A salesman at a robot-production corporation who knows too much may lose considerably more than his job in this sci-fi outing.
Taylor Morris is the most successful sales executive at RobotWorld, a manufacturer of industrial and personal robots. The company is prospering in the late 21st century, years after World War III devastated much of the world. While the former U.S. is primarily a wasteland, the survivors live and work in what’s called the Northeast Sector. By all appearances, Taylor is content: His pay is substantial, and the socially awkward man has a companion in Jennifer, a live-in, lifelike RW robot. But Taylor doesn’t shy away from voicing his strong opinions, such as his belief that Arthur Toback, the Northeast Sector’s supreme leader, is a fraud. When he expresses a dread that RW’s bots will adversely affect human employment and relationships, his supervisor, Sophia Ross, is irate and ultimately fires him. Being out of a job makes Taylor’s addiction to the drug Serenity an even larger burden, but his problems subsequently escalate. As there’s a good chance Taylor has seen something he wasn’t supposed to, Sophia decides that it would be easier if someone were to terminate him—permanently. Verola’s (Torpedo, 2012, etc.) solid thriller is set in a believable futuristic world. Technology, for one, is plausible, like personal transport vehicles’ autopilot feature, which is merely an option. The genre’s traditional fear of machines taking over is prevalent, but both humans and robots in this tale offer surprises. Some people aiding Sophia, for example, are doing so reluctantly, and not all of Taylor’s allies are trustworthy. Incidentally, Taylor has a “higher power of intuition,” a rare ability that has little impact within the narrative. A voice he dubs George provides clear-cut advice and insight only sporadically, and it doesn’t always put Taylor at ease. But supporting characters stand out, particularly the women: Sophia and Taylor’s executive assistant and friend, Roz Troward.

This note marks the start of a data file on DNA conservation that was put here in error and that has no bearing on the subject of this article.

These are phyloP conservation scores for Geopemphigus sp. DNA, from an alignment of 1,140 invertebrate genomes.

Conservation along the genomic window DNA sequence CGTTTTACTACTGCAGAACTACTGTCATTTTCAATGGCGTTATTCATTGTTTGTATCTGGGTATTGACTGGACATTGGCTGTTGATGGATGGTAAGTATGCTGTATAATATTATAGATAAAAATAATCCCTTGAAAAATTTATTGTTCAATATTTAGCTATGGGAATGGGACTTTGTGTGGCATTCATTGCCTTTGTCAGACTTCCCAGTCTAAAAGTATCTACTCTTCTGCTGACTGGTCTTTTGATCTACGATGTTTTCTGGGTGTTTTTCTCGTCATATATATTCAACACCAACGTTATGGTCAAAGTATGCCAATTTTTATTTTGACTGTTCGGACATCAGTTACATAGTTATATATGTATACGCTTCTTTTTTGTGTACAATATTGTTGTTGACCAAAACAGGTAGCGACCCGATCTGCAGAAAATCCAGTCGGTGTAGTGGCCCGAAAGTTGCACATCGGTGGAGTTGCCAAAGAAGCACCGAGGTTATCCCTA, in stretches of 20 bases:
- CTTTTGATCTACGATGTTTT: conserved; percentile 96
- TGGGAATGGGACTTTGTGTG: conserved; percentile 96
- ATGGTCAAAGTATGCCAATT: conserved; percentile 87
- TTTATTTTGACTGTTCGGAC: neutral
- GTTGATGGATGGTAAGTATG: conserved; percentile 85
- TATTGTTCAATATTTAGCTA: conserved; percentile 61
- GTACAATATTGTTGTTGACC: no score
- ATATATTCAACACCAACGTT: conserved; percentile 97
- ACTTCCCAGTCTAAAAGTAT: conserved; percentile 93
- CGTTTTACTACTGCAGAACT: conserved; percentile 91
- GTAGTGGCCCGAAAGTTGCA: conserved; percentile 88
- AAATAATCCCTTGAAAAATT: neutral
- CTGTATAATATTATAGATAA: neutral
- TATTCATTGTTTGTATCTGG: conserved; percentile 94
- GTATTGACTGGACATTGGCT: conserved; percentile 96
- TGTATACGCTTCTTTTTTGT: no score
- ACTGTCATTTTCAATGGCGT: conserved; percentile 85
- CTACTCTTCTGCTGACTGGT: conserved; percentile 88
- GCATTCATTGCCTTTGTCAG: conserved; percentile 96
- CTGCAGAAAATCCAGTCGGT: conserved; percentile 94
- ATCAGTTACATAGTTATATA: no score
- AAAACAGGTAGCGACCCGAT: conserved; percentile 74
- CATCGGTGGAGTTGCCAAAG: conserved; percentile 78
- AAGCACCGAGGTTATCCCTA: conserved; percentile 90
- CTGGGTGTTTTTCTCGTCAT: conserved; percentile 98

A proficient story that addresses the human-robot quandary in an entertaining fashion.